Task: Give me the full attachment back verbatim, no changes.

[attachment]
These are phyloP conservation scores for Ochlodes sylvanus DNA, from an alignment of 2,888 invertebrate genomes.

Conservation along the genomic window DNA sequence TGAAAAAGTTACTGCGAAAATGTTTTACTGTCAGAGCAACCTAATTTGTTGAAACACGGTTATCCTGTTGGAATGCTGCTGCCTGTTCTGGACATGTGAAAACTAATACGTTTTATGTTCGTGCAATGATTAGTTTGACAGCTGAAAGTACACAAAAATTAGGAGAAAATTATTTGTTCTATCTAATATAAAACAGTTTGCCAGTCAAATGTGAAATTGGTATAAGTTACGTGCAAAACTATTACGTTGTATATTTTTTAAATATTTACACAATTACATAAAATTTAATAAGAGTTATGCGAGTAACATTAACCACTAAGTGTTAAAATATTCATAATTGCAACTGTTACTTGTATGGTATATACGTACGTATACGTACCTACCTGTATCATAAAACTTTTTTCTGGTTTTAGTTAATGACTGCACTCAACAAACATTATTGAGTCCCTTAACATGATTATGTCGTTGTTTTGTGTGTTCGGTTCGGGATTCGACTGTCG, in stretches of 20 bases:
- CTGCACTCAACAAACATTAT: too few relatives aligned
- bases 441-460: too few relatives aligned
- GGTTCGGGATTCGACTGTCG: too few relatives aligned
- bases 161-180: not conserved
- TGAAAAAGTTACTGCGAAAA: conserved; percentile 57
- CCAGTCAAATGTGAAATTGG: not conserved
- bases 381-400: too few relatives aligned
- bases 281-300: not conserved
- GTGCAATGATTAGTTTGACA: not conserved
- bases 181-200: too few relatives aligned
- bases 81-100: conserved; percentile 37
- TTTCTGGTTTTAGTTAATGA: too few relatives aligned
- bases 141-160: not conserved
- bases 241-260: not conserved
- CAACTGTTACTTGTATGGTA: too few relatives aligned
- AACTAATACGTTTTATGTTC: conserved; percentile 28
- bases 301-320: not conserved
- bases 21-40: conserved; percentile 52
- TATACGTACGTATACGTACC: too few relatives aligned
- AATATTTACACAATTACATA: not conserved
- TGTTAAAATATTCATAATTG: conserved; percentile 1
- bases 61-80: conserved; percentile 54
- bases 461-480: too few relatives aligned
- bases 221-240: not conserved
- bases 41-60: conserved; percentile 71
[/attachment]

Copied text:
These are phyloP conservation scores for Ochlodes sylvanus DNA, from an alignment of 2,888 invertebrate genomes.

Conservation along the genomic window DNA sequence TGAAAAAGTTACTGCGAAAATGTTTTACTGTCAGAGCAACCTAATTTGTTGAAACACGGTTATCCTGTTGGAATGCTGCTGCCTGTTCTGGACATGTGAAAACTAATACGTTTTATGTTCGTGCAATGATTAGTTTGACAGCTGAAAGTACACAAAAATTAGGAGAAAATTATTTGTTCTATCTAATATAAAACAGTTTGCCAGTCAAATGTGAAATTGGTATAAGTTACGTGCAAAACTATTACGTTGTATATTTTTTAAATATTTACACAATTACATAAAATTTAATAAGAGTTATGCGAGTAACATTAACCACTAAGTGTTAAAATATTCATAATTGCAACTGTTACTTGTATGGTATATACGTACGTATACGTACCTACCTGTATCATAAAACTTTTTTCTGGTTTTAGTTAATGACTGCACTCAACAAACATTATTGAGTCCCTTAACATGATTATGTCGTTGTTTTGTGTGTTCGGTTCGGGATTCGACTGTCG, in stretches of 20 bases:
- CTGCACTCAACAAACATTAT: too few relatives aligned
- bases 441-460: too few relatives aligned
- GGTTCGGGATTCGACTGTCG: too few relatives aligned
- bases 161-180: not conserved
- TGAAAAAGTTACTGCGAAAA: conserved; percentile 57
- CCAGTCAAATGTGAAATTGG: not conserved
- bases 381-400: too few relatives aligned
- bases 281-300: not conserved
- GTGCAATGATTAGTTTGACA: not conserved
- bases 181-200: too few relatives aligned
- bases 81-100: conserved; percentile 37
- TTTCTGGTTTTAGTTAATGA: too few relatives aligned
- bases 141-160: not conserved
- bases 241-260: not conserved
- CAACTGTTACTTGTATGGTA: too few relatives aligned
- AACTAATACGTTTTATGTTC: conserved; percentile 28
- bases 301-320: not conserved
- bases 21-40: conserved; percentile 52
- TATACGTACGTATACGTACC: too few relatives aligned
- AATATTTACACAATTACATA: not conserved
- TGTTAAAATATTCATAATTG: conserved; percentile 1
- bases 61-80: conserved; percentile 54
- bases 461-480: too few relatives aligned
- bases 221-240: not conserved
- bases 41-60: conserved; percentile 71